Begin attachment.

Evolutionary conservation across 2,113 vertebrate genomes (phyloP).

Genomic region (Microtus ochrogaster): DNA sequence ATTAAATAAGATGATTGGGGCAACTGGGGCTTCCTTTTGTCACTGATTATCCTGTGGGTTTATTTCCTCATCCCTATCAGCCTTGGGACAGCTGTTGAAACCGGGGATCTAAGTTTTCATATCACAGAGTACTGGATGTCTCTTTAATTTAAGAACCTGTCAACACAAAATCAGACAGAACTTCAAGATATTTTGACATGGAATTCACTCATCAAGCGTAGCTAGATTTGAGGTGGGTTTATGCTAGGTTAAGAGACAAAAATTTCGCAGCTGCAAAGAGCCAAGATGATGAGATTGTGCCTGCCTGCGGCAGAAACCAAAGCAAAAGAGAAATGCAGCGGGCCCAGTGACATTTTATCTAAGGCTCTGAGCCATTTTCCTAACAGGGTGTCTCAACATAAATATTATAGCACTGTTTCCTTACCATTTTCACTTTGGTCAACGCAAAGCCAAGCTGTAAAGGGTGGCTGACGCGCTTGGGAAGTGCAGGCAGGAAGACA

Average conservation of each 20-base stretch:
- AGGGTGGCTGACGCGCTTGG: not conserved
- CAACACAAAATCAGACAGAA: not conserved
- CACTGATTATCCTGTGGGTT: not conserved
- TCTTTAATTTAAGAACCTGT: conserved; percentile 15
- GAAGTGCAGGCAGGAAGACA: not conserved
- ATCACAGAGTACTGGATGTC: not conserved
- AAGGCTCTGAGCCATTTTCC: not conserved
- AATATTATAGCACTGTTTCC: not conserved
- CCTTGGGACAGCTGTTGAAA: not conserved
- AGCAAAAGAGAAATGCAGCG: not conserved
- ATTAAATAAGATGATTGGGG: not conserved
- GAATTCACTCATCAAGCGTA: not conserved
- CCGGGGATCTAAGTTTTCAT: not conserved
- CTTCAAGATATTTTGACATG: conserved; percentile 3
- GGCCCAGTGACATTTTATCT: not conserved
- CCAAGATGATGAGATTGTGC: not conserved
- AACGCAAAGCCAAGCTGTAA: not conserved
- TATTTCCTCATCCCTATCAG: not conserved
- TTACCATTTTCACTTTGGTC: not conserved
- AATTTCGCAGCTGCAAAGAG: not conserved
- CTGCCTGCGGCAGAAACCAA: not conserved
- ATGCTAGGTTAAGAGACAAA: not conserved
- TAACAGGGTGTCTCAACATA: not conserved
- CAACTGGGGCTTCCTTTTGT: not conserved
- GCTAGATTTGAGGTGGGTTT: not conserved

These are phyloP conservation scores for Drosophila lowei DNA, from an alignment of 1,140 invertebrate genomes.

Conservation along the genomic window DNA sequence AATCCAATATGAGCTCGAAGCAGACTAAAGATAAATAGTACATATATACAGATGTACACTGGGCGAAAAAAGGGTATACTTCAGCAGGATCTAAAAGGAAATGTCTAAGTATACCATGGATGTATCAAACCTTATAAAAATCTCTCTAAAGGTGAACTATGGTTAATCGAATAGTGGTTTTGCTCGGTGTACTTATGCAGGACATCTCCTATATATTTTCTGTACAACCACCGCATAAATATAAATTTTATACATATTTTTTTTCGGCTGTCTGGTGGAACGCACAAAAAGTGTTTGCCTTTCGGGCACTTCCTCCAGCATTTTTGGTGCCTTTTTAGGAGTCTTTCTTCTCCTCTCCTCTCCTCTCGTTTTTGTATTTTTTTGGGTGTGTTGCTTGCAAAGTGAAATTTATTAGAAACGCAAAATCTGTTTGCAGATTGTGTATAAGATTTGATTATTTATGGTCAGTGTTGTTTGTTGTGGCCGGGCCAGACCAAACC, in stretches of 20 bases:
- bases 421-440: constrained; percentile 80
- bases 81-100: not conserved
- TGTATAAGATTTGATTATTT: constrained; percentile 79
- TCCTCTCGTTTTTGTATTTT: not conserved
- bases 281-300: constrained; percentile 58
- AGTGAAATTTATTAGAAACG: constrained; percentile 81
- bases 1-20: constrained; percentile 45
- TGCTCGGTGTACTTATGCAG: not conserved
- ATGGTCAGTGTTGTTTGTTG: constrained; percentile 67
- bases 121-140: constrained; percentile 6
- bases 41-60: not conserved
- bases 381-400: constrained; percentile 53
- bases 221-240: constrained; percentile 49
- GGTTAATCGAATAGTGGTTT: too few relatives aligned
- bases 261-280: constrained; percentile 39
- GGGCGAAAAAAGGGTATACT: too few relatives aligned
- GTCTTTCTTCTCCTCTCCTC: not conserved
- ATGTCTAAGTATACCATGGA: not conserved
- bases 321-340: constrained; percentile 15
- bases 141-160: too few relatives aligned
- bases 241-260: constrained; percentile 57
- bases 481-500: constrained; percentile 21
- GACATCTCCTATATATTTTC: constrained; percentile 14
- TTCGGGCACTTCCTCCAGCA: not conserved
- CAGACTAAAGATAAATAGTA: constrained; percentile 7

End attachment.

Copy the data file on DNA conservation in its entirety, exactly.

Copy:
Evolutionary conservation across 2,113 vertebrate genomes (phyloP).

Genomic region (Microtus ochrogaster): DNA sequence ATTAAATAAGATGATTGGGGCAACTGGGGCTTCCTTTTGTCACTGATTATCCTGTGGGTTTATTTCCTCATCCCTATCAGCCTTGGGACAGCTGTTGAAACCGGGGATCTAAGTTTTCATATCACAGAGTACTGGATGTCTCTTTAATTTAAGAACCTGTCAACACAAAATCAGACAGAACTTCAAGATATTTTGACATGGAATTCACTCATCAAGCGTAGCTAGATTTGAGGTGGGTTTATGCTAGGTTAAGAGACAAAAATTTCGCAGCTGCAAAGAGCCAAGATGATGAGATTGTGCCTGCCTGCGGCAGAAACCAAAGCAAAAGAGAAATGCAGCGGGCCCAGTGACATTTTATCTAAGGCTCTGAGCCATTTTCCTAACAGGGTGTCTCAACATAAATATTATAGCACTGTTTCCTTACCATTTTCACTTTGGTCAACGCAAAGCCAAGCTGTAAAGGGTGGCTGACGCGCTTGGGAAGTGCAGGCAGGAAGACA

Average conservation of each 20-base stretch:
- AGGGTGGCTGACGCGCTTGG: not conserved
- CAACACAAAATCAGACAGAA: not conserved
- CACTGATTATCCTGTGGGTT: not conserved
- TCTTTAATTTAAGAACCTGT: conserved; percentile 15
- GAAGTGCAGGCAGGAAGACA: not conserved
- ATCACAGAGTACTGGATGTC: not conserved
- AAGGCTCTGAGCCATTTTCC: not conserved
- AATATTATAGCACTGTTTCC: not conserved
- CCTTGGGACAGCTGTTGAAA: not conserved
- AGCAAAAGAGAAATGCAGCG: not conserved
- ATTAAATAAGATGATTGGGG: not conserved
- GAATTCACTCATCAAGCGTA: not conserved
- CCGGGGATCTAAGTTTTCAT: not conserved
- CTTCAAGATATTTTGACATG: conserved; percentile 3
- GGCCCAGTGACATTTTATCT: not conserved
- CCAAGATGATGAGATTGTGC: not conserved
- AACGCAAAGCCAAGCTGTAA: not conserved
- TATTTCCTCATCCCTATCAG: not conserved
- TTACCATTTTCACTTTGGTC: not conserved
- AATTTCGCAGCTGCAAAGAG: not conserved
- CTGCCTGCGGCAGAAACCAA: not conserved
- ATGCTAGGTTAAGAGACAAA: not conserved
- TAACAGGGTGTCTCAACATA: not conserved
- CAACTGGGGCTTCCTTTTGT: not conserved
- GCTAGATTTGAGGTGGGTTT: not conserved

These are phyloP conservation scores for Drosophila lowei DNA, from an alignment of 1,140 invertebrate genomes.

Conservation along the genomic window DNA sequence AATCCAATATGAGCTCGAAGCAGACTAAAGATAAATAGTACATATATACAGATGTACACTGGGCGAAAAAAGGGTATACTTCAGCAGGATCTAAAAGGAAATGTCTAAGTATACCATGGATGTATCAAACCTTATAAAAATCTCTCTAAAGGTGAACTATGGTTAATCGAATAGTGGTTTTGCTCGGTGTACTTATGCAGGACATCTCCTATATATTTTCTGTACAACCACCGCATAAATATAAATTTTATACATATTTTTTTTCGGCTGTCTGGTGGAACGCACAAAAAGTGTTTGCCTTTCGGGCACTTCCTCCAGCATTTTTGGTGCCTTTTTAGGAGTCTTTCTTCTCCTCTCCTCTCCTCTCGTTTTTGTATTTTTTTGGGTGTGTTGCTTGCAAAGTGAAATTTATTAGAAACGCAAAATCTGTTTGCAGATTGTGTATAAGATTTGATTATTTATGGTCAGTGTTGTTTGTTGTGGCCGGGCCAGACCAAACC, in stretches of 20 bases:
- bases 421-440: constrained; percentile 80
- bases 81-100: not conserved
- TGTATAAGATTTGATTATTT: constrained; percentile 79
- TCCTCTCGTTTTTGTATTTT: not conserved
- bases 281-300: constrained; percentile 58
- AGTGAAATTTATTAGAAACG: constrained; percentile 81
- bases 1-20: constrained; percentile 45
- TGCTCGGTGTACTTATGCAG: not conserved
- ATGGTCAGTGTTGTTTGTTG: constrained; percentile 67
- bases 121-140: constrained; percentile 6
- bases 41-60: not conserved
- bases 381-400: constrained; percentile 53
- bases 221-240: constrained; percentile 49
- GGTTAATCGAATAGTGGTTT: too few relatives aligned
- bases 261-280: constrained; percentile 39
- GGGCGAAAAAAGGGTATACT: too few relatives aligned
- GTCTTTCTTCTCCTCTCCTC: not conserved
- ATGTCTAAGTATACCATGGA: not conserved
- bases 321-340: constrained; percentile 15
- bases 141-160: too few relatives aligned
- bases 241-260: constrained; percentile 57
- bases 481-500: constrained; percentile 21
- GACATCTCCTATATATTTTC: constrained; percentile 14
- TTCGGGCACTTCCTCCAGCA: not conserved
- CAGACTAAAGATAAATAGTA: constrained; percentile 7